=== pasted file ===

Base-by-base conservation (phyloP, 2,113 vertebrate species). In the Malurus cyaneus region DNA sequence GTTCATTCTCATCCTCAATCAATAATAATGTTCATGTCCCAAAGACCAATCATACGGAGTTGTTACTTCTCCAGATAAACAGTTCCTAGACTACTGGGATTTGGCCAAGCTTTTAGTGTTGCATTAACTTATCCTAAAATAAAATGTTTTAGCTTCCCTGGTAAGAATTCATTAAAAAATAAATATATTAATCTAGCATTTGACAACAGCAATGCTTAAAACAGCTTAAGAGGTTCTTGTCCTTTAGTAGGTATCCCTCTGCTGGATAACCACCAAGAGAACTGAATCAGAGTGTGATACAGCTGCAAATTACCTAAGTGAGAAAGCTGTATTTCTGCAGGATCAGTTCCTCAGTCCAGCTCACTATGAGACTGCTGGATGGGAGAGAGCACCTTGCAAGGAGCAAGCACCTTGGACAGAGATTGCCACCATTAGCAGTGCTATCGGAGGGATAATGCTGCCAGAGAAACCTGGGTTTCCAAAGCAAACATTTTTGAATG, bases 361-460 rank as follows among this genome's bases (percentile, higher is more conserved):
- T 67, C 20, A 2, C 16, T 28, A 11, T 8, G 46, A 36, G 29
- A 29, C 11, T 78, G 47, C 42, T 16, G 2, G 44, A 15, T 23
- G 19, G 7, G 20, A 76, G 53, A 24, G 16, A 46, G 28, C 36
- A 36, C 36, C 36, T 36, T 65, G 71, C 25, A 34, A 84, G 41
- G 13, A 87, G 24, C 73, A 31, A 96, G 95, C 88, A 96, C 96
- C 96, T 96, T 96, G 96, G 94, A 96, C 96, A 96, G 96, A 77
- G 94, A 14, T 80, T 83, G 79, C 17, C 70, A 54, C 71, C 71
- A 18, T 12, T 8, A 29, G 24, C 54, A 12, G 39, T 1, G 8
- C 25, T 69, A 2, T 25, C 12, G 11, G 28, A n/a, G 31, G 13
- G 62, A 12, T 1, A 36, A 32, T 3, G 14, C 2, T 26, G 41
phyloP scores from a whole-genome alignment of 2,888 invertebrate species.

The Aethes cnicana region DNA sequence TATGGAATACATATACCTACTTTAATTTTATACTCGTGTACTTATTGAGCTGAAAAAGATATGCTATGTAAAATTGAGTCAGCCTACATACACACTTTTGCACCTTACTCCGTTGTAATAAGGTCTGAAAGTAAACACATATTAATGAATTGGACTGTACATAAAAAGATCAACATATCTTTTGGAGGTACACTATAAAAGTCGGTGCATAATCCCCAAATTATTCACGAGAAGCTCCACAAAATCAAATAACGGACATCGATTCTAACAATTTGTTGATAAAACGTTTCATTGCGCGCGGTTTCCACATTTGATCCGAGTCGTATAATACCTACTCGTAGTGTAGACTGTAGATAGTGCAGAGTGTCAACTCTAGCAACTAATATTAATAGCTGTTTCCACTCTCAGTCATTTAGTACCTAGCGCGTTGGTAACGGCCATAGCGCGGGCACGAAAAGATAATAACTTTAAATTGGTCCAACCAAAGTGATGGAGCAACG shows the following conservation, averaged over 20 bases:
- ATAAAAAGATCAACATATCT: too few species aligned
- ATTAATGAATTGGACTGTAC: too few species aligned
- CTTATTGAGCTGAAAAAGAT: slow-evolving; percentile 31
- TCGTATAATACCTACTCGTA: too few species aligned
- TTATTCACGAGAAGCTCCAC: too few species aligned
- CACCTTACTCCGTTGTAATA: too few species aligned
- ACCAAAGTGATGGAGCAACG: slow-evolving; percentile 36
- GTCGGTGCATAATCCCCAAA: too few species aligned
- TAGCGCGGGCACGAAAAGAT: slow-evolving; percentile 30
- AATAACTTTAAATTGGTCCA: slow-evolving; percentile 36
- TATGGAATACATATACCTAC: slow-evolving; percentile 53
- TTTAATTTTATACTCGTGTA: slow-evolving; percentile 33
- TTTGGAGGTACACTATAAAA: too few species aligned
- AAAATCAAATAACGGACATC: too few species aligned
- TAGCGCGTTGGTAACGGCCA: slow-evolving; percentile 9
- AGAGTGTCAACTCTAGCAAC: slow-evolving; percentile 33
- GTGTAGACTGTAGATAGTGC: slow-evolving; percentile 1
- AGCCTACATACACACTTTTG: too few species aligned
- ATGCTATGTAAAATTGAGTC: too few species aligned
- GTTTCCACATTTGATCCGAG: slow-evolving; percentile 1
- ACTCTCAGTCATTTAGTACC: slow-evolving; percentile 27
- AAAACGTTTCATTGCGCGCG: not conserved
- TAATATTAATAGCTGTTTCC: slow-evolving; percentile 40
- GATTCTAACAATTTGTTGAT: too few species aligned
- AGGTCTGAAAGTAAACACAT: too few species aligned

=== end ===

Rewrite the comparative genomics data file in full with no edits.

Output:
Base-by-base conservation (phyloP, 2,113 vertebrate species). In the Malurus cyaneus region DNA sequence GTTCATTCTCATCCTCAATCAATAATAATGTTCATGTCCCAAAGACCAATCATACGGAGTTGTTACTTCTCCAGATAAACAGTTCCTAGACTACTGGGATTTGGCCAAGCTTTTAGTGTTGCATTAACTTATCCTAAAATAAAATGTTTTAGCTTCCCTGGTAAGAATTCATTAAAAAATAAATATATTAATCTAGCATTTGACAACAGCAATGCTTAAAACAGCTTAAGAGGTTCTTGTCCTTTAGTAGGTATCCCTCTGCTGGATAACCACCAAGAGAACTGAATCAGAGTGTGATACAGCTGCAAATTACCTAAGTGAGAAAGCTGTATTTCTGCAGGATCAGTTCCTCAGTCCAGCTCACTATGAGACTGCTGGATGGGAGAGAGCACCTTGCAAGGAGCAAGCACCTTGGACAGAGATTGCCACCATTAGCAGTGCTATCGGAGGGATAATGCTGCCAGAGAAACCTGGGTTTCCAAAGCAAACATTTTTGAATG, bases 361-460 rank as follows among this genome's bases (percentile, higher is more conserved):
- T 67, C 20, A 2, C 16, T 28, A 11, T 8, G 46, A 36, G 29
- A 29, C 11, T 78, G 47, C 42, T 16, G 2, G 44, A 15, T 23
- G 19, G 7, G 20, A 76, G 53, A 24, G 16, A 46, G 28, C 36
- A 36, C 36, C 36, T 36, T 65, G 71, C 25, A 34, A 84, G 41
- G 13, A 87, G 24, C 73, A 31, A 96, G 95, C 88, A 96, C 96
- C 96, T 96, T 96, G 96, G 94, A 96, C 96, A 96, G 96, A 77
- G 94, A 14, T 80, T 83, G 79, C 17, C 70, A 54, C 71, C 71
- A 18, T 12, T 8, A 29, G 24, C 54, A 12, G 39, T 1, G 8
- C 25, T 69, A 2, T 25, C 12, G 11, G 28, A n/a, G 31, G 13
- G 62, A 12, T 1, A 36, A 32, T 3, G 14, C 2, T 26, G 41
phyloP scores from a whole-genome alignment of 2,888 invertebrate species.

The Aethes cnicana region DNA sequence TATGGAATACATATACCTACTTTAATTTTATACTCGTGTACTTATTGAGCTGAAAAAGATATGCTATGTAAAATTGAGTCAGCCTACATACACACTTTTGCACCTTACTCCGTTGTAATAAGGTCTGAAAGTAAACACATATTAATGAATTGGACTGTACATAAAAAGATCAACATATCTTTTGGAGGTACACTATAAAAGTCGGTGCATAATCCCCAAATTATTCACGAGAAGCTCCACAAAATCAAATAACGGACATCGATTCTAACAATTTGTTGATAAAACGTTTCATTGCGCGCGGTTTCCACATTTGATCCGAGTCGTATAATACCTACTCGTAGTGTAGACTGTAGATAGTGCAGAGTGTCAACTCTAGCAACTAATATTAATAGCTGTTTCCACTCTCAGTCATTTAGTACCTAGCGCGTTGGTAACGGCCATAGCGCGGGCACGAAAAGATAATAACTTTAAATTGGTCCAACCAAAGTGATGGAGCAACG shows the following conservation, averaged over 20 bases:
- ATAAAAAGATCAACATATCT: too few species aligned
- ATTAATGAATTGGACTGTAC: too few species aligned
- CTTATTGAGCTGAAAAAGAT: slow-evolving; percentile 31
- TCGTATAATACCTACTCGTA: too few species aligned
- TTATTCACGAGAAGCTCCAC: too few species aligned
- CACCTTACTCCGTTGTAATA: too few species aligned
- ACCAAAGTGATGGAGCAACG: slow-evolving; percentile 36
- GTCGGTGCATAATCCCCAAA: too few species aligned
- TAGCGCGGGCACGAAAAGAT: slow-evolving; percentile 30
- AATAACTTTAAATTGGTCCA: slow-evolving; percentile 36
- TATGGAATACATATACCTAC: slow-evolving; percentile 53
- TTTAATTTTATACTCGTGTA: slow-evolving; percentile 33
- TTTGGAGGTACACTATAAAA: too few species aligned
- AAAATCAAATAACGGACATC: too few species aligned
- TAGCGCGTTGGTAACGGCCA: slow-evolving; percentile 9
- AGAGTGTCAACTCTAGCAAC: slow-evolving; percentile 33
- GTGTAGACTGTAGATAGTGC: slow-evolving; percentile 1
- AGCCTACATACACACTTTTG: too few species aligned
- ATGCTATGTAAAATTGAGTC: too few species aligned
- GTTTCCACATTTGATCCGAG: slow-evolving; percentile 1
- ACTCTCAGTCATTTAGTACC: slow-evolving; percentile 27
- AAAACGTTTCATTGCGCGCG: not conserved
- TAATATTAATAGCTGTTTCC: slow-evolving; percentile 40
- GATTCTAACAATTTGTTGAT: too few species aligned
- AGGTCTGAAAGTAAACACAT: too few species aligned